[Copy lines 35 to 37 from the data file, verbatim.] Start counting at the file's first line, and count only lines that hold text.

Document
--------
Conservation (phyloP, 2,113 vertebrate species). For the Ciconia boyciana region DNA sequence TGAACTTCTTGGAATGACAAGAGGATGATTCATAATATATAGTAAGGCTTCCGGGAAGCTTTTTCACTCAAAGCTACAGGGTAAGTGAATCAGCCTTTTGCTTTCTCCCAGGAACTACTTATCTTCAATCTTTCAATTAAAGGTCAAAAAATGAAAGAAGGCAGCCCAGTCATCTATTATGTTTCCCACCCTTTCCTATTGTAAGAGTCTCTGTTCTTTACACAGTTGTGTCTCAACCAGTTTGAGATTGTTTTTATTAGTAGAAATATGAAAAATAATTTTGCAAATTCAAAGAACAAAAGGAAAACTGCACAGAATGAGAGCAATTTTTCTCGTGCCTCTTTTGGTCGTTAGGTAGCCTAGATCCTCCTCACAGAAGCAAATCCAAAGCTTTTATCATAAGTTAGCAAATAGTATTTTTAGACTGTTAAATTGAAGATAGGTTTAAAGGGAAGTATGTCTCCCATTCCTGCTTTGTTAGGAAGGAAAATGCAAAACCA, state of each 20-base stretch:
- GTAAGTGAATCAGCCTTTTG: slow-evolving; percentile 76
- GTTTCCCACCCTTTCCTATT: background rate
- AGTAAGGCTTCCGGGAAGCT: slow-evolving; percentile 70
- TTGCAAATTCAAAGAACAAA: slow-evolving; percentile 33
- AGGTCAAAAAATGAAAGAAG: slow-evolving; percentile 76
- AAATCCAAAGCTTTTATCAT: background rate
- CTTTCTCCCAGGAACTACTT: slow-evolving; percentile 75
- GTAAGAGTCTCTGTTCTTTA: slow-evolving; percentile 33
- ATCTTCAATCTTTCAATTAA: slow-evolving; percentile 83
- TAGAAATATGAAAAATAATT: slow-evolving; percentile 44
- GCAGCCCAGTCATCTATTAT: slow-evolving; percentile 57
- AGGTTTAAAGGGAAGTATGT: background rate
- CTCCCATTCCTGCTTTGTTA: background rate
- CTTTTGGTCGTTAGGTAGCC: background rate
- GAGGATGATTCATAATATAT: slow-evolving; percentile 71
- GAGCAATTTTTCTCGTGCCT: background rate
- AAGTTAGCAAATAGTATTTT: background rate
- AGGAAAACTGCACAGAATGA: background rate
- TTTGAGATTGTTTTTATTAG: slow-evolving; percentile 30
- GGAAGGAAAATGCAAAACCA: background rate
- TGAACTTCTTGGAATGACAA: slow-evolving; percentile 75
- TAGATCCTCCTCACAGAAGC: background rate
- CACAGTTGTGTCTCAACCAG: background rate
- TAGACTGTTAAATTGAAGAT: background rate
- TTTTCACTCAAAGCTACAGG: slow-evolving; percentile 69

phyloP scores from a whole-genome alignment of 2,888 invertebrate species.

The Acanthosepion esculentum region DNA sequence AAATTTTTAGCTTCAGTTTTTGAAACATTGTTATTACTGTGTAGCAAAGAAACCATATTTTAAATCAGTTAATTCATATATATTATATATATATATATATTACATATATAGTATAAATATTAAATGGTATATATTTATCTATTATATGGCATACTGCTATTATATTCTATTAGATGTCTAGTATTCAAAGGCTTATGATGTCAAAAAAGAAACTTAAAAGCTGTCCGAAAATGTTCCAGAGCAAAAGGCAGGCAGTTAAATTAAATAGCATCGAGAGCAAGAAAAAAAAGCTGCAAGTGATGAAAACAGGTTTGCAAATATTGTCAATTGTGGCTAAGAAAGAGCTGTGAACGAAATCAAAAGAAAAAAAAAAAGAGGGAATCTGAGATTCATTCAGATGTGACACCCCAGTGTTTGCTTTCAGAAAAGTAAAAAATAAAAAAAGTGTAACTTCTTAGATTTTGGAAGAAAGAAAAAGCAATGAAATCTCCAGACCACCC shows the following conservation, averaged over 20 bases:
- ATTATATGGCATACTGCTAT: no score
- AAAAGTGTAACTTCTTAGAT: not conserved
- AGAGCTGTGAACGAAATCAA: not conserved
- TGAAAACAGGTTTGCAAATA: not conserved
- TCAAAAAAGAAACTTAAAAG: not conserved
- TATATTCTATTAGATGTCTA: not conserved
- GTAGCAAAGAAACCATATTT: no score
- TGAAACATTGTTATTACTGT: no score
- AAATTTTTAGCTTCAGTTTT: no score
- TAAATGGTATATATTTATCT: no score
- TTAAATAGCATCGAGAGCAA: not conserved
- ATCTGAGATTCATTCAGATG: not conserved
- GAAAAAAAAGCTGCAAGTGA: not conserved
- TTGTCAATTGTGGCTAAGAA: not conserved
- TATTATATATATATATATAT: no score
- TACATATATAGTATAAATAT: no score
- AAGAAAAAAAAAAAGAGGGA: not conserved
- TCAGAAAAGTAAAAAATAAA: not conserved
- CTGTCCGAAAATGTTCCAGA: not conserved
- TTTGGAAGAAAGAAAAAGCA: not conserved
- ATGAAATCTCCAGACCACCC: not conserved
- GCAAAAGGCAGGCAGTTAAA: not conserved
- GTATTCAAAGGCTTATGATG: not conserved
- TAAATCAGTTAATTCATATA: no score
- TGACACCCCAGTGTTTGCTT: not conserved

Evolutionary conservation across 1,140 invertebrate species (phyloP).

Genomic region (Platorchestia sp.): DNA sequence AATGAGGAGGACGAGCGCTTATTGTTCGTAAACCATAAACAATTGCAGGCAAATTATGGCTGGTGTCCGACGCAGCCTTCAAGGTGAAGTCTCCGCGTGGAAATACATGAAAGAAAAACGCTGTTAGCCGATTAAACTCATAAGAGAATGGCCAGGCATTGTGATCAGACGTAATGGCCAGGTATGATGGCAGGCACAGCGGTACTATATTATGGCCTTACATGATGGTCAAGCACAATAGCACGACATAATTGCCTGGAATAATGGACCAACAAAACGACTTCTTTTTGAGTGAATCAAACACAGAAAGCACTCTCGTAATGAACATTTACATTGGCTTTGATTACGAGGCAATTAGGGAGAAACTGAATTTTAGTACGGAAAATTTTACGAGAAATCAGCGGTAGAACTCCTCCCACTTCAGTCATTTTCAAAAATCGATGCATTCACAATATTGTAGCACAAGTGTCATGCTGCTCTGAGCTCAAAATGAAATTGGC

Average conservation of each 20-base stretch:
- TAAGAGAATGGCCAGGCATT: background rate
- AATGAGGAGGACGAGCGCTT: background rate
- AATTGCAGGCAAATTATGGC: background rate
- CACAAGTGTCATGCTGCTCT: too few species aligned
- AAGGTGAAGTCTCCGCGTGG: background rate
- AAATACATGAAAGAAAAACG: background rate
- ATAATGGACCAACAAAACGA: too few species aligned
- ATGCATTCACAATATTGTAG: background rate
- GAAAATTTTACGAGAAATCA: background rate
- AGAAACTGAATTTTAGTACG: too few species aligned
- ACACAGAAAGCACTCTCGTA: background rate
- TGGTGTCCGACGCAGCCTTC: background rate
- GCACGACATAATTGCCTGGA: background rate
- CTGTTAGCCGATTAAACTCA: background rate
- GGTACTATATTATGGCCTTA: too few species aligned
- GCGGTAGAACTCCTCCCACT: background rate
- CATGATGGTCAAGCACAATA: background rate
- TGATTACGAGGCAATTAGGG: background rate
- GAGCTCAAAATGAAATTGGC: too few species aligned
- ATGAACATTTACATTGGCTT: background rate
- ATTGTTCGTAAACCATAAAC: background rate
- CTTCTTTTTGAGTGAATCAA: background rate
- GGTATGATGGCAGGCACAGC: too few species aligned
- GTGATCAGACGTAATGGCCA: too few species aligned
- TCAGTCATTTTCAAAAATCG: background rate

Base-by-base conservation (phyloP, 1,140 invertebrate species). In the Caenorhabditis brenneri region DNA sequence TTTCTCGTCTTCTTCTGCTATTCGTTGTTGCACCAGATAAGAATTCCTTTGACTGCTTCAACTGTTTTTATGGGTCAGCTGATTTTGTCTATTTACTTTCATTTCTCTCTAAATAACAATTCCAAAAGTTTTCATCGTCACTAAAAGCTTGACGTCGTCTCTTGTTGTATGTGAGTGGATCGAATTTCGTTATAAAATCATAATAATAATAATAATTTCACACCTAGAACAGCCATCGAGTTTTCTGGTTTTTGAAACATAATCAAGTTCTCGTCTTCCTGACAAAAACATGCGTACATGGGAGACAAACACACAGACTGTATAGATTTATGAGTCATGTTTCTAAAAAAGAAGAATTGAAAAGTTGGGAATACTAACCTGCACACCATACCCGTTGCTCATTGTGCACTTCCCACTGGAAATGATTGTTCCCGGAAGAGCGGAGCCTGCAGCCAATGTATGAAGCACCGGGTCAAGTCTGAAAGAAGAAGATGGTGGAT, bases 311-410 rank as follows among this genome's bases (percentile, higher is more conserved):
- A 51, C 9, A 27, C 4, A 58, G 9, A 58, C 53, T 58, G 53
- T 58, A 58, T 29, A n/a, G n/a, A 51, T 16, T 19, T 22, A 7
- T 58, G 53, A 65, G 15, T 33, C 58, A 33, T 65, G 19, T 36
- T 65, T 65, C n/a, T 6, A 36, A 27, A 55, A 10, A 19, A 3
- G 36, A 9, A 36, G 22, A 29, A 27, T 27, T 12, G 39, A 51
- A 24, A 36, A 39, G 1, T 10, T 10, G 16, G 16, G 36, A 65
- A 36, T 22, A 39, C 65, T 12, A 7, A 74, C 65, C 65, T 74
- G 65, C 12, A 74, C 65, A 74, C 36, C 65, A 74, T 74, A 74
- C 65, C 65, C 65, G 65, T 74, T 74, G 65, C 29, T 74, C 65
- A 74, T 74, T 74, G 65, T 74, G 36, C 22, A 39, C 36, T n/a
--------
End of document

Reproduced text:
- GTAGCAAAGAAACCATATTT: no score
- TGAAACATTGTTATTACTGT: no score
- AAATTTTTAGCTTCAGTTTT: no score